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Building know-how from the ITX team blog

ITX Product Momentum Podcast – Episode 16: Developing Organizational Agility

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Imagine a world in which we drop the labels that segregate us as Lean. As Agile. As waterfall. As design thinkers. Imagine a world where instead we build the kinds of organizations and cultures that encourage and reward learning and customer centricity, that incentivize teams to deeply understand their customers and to ensure that we’re always delivering value on their behalf. Let that sink in.
In this episode, hosts Sean and Joe chat with Jeff Gothelf, author, coach, consultant, and a featured keynote speaker at ITX’s 2nd annual ITX UX 2019: Beyond the Pixels design conference. The world Jeff hopes for is not necessarily the one he predicts, but it is a world that allows us to freely pick and choose the components and methodologies that work best within our respective domains.

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Design Your Own ROC’n UX Conference Experience

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The momentum is building! ITX is in full growth mode; we’re designing our snazzy new digs in downtown Rochester’s Innovation Zone; and soon we’ll be celebrating all the excitement and more during our 2nd annual ITXUX2019: Beyond the Pixels design conference, Oct. 3-5. We’re psyched for you to join us and our amazing guest speakers for three awesome days of intimate workshops, dynamic keynotes, and plenty of networking with your colleagues and newfound friends.
Are you ready to pull the trigger and reserve your seat? Or are you still wondering whether ITXUX2019 is right for you? Fair question. But once you check out our line-up of guest speakers and their many accomplishments, you’ll realize we designed this UX conference with specifically you in mind.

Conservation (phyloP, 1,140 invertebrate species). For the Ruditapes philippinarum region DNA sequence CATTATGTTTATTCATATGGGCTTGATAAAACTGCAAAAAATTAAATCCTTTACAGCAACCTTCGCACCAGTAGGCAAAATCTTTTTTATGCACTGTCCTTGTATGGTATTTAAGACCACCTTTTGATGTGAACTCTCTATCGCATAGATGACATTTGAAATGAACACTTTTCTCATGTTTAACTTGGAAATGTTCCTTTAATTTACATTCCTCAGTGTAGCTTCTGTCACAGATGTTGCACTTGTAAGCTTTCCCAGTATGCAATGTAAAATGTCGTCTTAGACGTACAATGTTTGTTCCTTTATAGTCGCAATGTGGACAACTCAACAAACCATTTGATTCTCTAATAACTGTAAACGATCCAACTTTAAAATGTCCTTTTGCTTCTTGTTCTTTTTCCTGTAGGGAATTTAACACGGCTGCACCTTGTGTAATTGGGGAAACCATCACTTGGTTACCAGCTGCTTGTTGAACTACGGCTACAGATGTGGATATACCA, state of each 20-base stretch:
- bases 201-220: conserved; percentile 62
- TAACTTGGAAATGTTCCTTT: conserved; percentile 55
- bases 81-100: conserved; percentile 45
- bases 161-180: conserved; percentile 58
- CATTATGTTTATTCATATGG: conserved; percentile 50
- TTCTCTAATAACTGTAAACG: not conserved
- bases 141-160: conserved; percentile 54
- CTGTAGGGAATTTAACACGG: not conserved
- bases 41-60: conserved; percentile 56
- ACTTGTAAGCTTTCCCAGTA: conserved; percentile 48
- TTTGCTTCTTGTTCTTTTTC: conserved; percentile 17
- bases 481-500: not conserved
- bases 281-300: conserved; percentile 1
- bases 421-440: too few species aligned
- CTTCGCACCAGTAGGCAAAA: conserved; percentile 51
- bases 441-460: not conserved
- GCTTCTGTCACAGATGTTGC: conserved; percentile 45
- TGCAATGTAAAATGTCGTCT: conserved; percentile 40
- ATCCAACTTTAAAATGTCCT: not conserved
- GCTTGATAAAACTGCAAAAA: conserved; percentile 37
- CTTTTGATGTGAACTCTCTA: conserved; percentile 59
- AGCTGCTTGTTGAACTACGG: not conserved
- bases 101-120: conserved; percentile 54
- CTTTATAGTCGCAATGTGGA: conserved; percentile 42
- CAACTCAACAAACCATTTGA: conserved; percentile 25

Still not convinced and looking for more? Well look no further than this post. Cuz we’ve asked the experts – our fellow ITXers – what they love to do when they’re not creating great software. As you’ll see, just like UX design the options are limitless!

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ITX Product Momentum Podcast – Episode 14: Taking Product Design Beyond Today’s Conventions

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The common understanding is that to be successful in today’s digital environment designers need to solve problems while building products that people want and need to use. While that may be the core of it, it’s only the core. There’s so much more to it. When we talk about interaction design, designing software products, and today’s rapidly emerging next-gen experiences, designers now need to think about what it means to learn, to adapt, and to change.
In this episode, Sean and Joe chat with Tim Wood. Tim wears a couple hats these days, one as Professor of Industrial Design and Interactive Design at Rochester Institute of Technology (RIT), the other as Design and User Experience Innovation Lead at Corning Inc. Playing in both sandboxes gives Tim the opportunity to engage in the private sector while peering beyond the horizon through the lens of higher education.

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Product Conference Ignites Momentum in Software Product Community

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As markets shift with end user needs and preferences, product people respond. The pace at which problems are solved is exceeded only by the next round of challenges that rush in to replace them. This unrelenting cycle generates two kinds of momentum: first, at the micro level, product teams generate momentum by aligning around a Vision and Roadmap that are brought to life by Motivated teams who have the Capability to solve complex technology problems.